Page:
Gregory Boyd’s Infinitely Intelligent Chess Player
The Remaking of God Into Man’s Image

by G. Richard Fisher

Gregory Boyd, professor of theology at Bethel College in Minneapolis, writes: “We might imagine God as something like an infinitely intelligent chess player.”1

The Apostle Paul wrote: “They ... changed the glory of the incorruptible God into an image made like corruptible man.”2

Is God really a lot like us? Is He growing, learning and unable to know all the future with any accuracy? Is God infinite or is He finite and limited in His knowing? Has the Christian Church really been wrong — or at least confused on these points — for 2000 years? Is God, after all, really just an infinitely intelligent chess player?

Are we no longer able to sing “Great is thy faithfulness, great is thy faithfulness, there is no shadow of turning with thee”? Is the problem of evil really addressed if we make God less than perfectly and exhaustively all-knowing?

Is this “New Theism” better and more correct than the historic classic Theism of the last two millennia? Has the Church been wrong in believing that God’s omniscience stretches into the future? Is omniscience just God knowing all there is to know right now?

Gregory Boyd’s new book, God of the Possible, is a sad and frightening volume to read. A better title would be “The Death of the Orthodox God.” His views have been correctly labeled neotheism.

It would take a book-length treatment to handle and answer in-depth Boyd’s many doctrinal errors in his book. In the interest of time and space we will deal with the most salient points.


At certain points in his scheme, Boyd seems to make man much more than God and God much less than man. We all know the reality of our ability to plan and to plan definitely. We also can bring those plans to pass days, weeks or years later. Man can know ahead of time what he plans to do and carry that out and bring it to fruition. God has designed us that way.

However, in Boyd’s view, God can’t always do that because we might decide differently. Boyd states: “future free decisions do not exist (except as possibilities) for God to know until free agents make them.”3 Further, Boyd suggests: “God’s mind is not permanently fixed ... some of what God knows regarding the future consists of things that may go one way or another.”4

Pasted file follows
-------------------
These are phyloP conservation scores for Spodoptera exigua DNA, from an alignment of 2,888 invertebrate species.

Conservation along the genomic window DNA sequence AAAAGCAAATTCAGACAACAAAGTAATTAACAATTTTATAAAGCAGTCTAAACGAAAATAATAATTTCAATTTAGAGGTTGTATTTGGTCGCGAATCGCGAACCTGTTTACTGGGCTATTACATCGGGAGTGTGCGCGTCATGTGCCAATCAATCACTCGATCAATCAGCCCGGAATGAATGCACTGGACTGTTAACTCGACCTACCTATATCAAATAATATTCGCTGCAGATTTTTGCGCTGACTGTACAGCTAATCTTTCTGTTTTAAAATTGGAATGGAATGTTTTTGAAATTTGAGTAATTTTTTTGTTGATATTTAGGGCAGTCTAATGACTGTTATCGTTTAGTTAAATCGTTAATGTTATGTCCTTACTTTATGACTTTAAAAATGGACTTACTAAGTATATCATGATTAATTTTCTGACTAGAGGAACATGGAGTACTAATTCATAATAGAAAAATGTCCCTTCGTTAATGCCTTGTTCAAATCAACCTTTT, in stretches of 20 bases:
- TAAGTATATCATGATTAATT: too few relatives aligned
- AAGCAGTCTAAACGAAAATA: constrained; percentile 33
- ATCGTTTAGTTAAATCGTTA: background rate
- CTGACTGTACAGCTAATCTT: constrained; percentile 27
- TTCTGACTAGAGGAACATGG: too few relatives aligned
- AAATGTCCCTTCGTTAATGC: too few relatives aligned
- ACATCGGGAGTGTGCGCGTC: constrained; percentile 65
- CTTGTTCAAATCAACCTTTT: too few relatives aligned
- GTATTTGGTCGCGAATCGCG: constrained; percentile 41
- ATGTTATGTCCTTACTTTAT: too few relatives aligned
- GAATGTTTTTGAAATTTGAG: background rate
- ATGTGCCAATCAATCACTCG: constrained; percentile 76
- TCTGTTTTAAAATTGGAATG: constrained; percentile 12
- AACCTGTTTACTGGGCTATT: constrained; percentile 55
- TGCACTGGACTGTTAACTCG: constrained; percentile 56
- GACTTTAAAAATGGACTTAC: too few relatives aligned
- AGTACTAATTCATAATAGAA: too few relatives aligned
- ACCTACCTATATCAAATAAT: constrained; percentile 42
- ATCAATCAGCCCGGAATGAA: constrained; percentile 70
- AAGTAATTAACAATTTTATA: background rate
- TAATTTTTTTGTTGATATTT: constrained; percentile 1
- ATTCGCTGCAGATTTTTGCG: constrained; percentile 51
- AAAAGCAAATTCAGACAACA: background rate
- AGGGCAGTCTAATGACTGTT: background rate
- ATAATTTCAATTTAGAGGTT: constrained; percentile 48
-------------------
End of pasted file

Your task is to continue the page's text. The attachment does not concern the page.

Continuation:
In fact, Boyd says that God gave confirmation to a lady that turned out to be a disaster: “I suggested to her that God felt as much regret over the confirmation he had given Suzanne as he did about his decision to make Saul king of Israel.”5 Yet Boyd couldn’t be sure God gave her the confirmation. If that were certain, Suzanne couldn’t trust God for any “confirmation” in the future.

If Boyd’s philosophy is true, we have more freedom than our creator. In spite of all Boyd’s nuancing and insisting that God will pull it all out in the end, he cannot be sure if God is in control right now.


Boyd illustrates further his premise for his readers:

“...this motif of future determinism does not warrant the conclusion that God predestines and foreknows as settled everything about the future. ... there is a second major motif in Scripture that depicts the future as partly open. Balancing the determined aspects of the future is a realm composed of open possibilities that will be resolved only by the decisions of free agents.”6

Boyd also believes “God’s call to covenantal faithfulness has involved testing. God is seeking to find out whether or not the people he calls will lovingly choose him above all else.”7 Note his comment: “God is seeking to find out.”

Was God’s test of Abraham for His own benefit? Was God taking a huge risk as Boyd suggests? Is it really true that: “In a cosmos populated by free agents, the outcome of things — even divine decisions — is often uncertain”?8 If this is true, what could be certain?

What Boyd looks at as risks on God’s part9 can be understood in other ways. Bible expositor John Haley examines the testing of Abraham and concludes:

“The words addressed to Abraham, ‘Now I know that,’ etc., are equivalent to saying, Now I have established by actual experiment that which I previously knew. I have demonstrated, made manifest by evident proof, my knowledge of thy character.”10

In the preface of his book, Boyd tells of his first experience of awakening some 17 years ago as he was reading 2 Kings 20. God said to Hezekiah, “Thus says the Lord: Set your house in order, for you shall die: you shall not recover” (v. 1). Boyd’s new insight is simply explained: “2 Kings 20 ... seemed to suggest the future is to some extent open and that God does not know every detail about what will come to pass. ... About three years later, I became convinced that the customary view — that the future is exhaustively settled and that God knows it as such — was mistaken.”11